3. Hydrogen ions (acidosis)

In order to know if the patient has acidosis or not, ABG (arterial blood gas) evaluation must be performed. Proper ventilation alleviates respiratory acidosis, while sodium bicarbonate helps with metabolic acidosis.

4. Hypo/hyperkalemia

Hyperkalemia causes widened QRS-wave and an elevated T-wave on an EKG. It can be treated with kayexalate, IV calcium chloride, IV sodium bicarbonate, insulin + glucose and dialysis. Hypokalemia causes flat T-waves, widened QRS-wave and a prominent U-wave. It can be treated by potassium infusion.

5. Hypoglycemia

Hypoglycemia meanslow blood glucose level which can affect the body negatively, such as causing cardiac arrest. It can be treated by IV dextrose to raise blood sugar level.

6. Hypothermia

Upon exposure to cold, you should try to make yourself warm. Hypothermia causes irresponsiveness to electrical or drug therapy. Body temperature must be elevated above 30 °C or 86°F.

7. Toxins

Overdose of various medications can result in pulseless arrest such as digoxin, tricyclics, calcium and beta blockers. Besides, street drugs like cocaine and some other chemicals will also lead to pulseless electrical activity. ECG findings of toxicity include prolong QT interval. Suitable antidote may be given to deal with the toxicity.

8. Tamponade

It is characterized by the accumulation of fluid in the sac that encloses the heart, pericardium. As a result, the heart fails to pump blood adequately leading to pulseless arrest. Pericardiocentesis may treat this condition.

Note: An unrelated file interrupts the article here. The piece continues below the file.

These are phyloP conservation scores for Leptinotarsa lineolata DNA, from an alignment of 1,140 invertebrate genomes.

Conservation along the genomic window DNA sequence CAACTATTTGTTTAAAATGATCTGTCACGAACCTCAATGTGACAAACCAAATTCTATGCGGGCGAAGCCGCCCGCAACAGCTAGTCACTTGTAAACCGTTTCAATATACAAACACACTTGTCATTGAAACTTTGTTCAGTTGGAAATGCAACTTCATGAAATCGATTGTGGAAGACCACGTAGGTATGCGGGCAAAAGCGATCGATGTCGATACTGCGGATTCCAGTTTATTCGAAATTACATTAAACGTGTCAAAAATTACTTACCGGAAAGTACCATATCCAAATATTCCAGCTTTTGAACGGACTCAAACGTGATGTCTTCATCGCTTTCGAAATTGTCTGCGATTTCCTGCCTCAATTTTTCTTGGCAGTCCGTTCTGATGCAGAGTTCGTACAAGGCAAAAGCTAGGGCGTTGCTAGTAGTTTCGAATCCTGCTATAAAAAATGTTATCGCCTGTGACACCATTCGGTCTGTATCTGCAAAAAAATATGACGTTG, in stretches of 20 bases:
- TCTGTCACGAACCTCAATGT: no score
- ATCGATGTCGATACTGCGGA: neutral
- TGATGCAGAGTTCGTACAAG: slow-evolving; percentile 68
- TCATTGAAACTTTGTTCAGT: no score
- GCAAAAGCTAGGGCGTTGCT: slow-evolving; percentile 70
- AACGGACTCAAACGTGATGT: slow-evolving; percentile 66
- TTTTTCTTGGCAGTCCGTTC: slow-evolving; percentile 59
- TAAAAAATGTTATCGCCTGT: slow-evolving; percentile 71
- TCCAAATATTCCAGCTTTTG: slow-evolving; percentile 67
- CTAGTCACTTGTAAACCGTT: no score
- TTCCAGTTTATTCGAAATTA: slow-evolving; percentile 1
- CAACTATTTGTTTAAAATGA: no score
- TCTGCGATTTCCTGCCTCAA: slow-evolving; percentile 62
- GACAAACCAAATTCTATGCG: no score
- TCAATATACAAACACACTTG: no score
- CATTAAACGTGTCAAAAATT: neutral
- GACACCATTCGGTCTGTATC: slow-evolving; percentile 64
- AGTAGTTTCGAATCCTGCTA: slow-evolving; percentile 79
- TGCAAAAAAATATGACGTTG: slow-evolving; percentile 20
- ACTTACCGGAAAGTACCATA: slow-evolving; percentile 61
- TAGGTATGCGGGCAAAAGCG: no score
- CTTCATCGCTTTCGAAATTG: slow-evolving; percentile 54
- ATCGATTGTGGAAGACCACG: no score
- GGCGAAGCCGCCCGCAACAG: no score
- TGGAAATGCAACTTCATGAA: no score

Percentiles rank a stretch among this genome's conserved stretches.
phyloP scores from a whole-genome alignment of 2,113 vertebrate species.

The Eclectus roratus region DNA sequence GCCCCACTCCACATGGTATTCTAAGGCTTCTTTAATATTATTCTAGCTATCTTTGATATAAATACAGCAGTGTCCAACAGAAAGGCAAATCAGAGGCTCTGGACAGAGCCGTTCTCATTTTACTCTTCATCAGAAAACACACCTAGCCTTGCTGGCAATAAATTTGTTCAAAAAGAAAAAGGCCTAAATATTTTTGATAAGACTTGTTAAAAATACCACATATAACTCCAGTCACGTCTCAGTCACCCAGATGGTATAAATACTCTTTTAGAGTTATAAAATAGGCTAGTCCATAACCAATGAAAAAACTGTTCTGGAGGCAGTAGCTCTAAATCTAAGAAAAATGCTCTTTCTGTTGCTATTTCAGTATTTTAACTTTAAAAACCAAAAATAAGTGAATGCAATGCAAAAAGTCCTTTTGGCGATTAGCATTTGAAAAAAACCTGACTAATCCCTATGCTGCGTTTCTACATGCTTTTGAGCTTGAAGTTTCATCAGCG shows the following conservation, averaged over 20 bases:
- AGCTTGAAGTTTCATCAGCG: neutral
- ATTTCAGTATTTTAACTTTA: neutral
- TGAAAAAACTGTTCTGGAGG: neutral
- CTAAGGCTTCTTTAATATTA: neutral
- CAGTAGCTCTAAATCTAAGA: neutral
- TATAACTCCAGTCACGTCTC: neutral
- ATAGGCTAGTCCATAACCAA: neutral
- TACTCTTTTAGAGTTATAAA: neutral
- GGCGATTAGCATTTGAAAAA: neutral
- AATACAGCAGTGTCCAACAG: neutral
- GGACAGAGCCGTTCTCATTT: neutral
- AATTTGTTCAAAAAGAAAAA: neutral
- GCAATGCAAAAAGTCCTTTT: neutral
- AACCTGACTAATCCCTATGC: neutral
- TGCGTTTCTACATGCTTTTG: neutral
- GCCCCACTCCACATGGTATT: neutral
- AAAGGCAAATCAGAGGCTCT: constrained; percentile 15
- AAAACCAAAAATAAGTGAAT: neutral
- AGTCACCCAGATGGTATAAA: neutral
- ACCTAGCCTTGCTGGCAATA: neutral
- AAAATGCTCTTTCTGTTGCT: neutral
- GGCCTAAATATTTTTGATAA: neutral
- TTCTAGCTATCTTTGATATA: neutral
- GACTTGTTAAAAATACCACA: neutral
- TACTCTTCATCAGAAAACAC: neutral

9. Tension pneumothorax

It is characterized by entrapment of air in the pleural space that leads to buildup of tension, thereby, causing the shift of intrathoracic structure, which is followed by cardiovascular collapse and death. ECG shows narrow QRS complexes anddecreased heart rate. Needle decompression may help treat the condition.

10. Thrombosis (Heart)

It means a blood clot blocks the coronary artery that may culminate in acute myocardial infarction (MI); ultimately, itcould damage the heart muscle and leads to death. ECG shows ST-segment changes, Q-waves and T-waves inversions. Percutaneous coronary intervention may help treat coronary artery thrombosis.

11. Thrombosis (Lungs)

Pulmonary embolism is the occlusion of the major artery, leading to respiratory collapse followed by death. ECG shows increased heart rate and narrowed QRS complex. It can be treated by surgical intervention and fibrinolytic therapy.

12. Trauma

Traumatic injuries may be determined and evaluated with the information of patient's past health and physical conditions. Each injury must be addressed accordingly.

How to Deal With Pulseless Electrical Activity

Pulseless electrical activity follows somewhat similar treatment protocol as that of asystole. Patient is given a shock in order to reset the rhythm of the heart; however in PAE the electrical stimuli conduction in heart is not a problem.

  • First thing first, CPR must be done for 2 or more minutes, after which pulse and rhythm should be checked.
  • If the rhythm becomes shockable, then the next step would be defibrillation; if not, then stick with CPR and administer epinephrine to the patient every 3-5 minutes.
  • Simultaneously patient's airway must also be secured. If patient is suffering hypovolemia, then blood or normal saline must be given to replace the loss of fluids.
  • It's essential to look for the underlying causes to make the treatment more targeted and effective.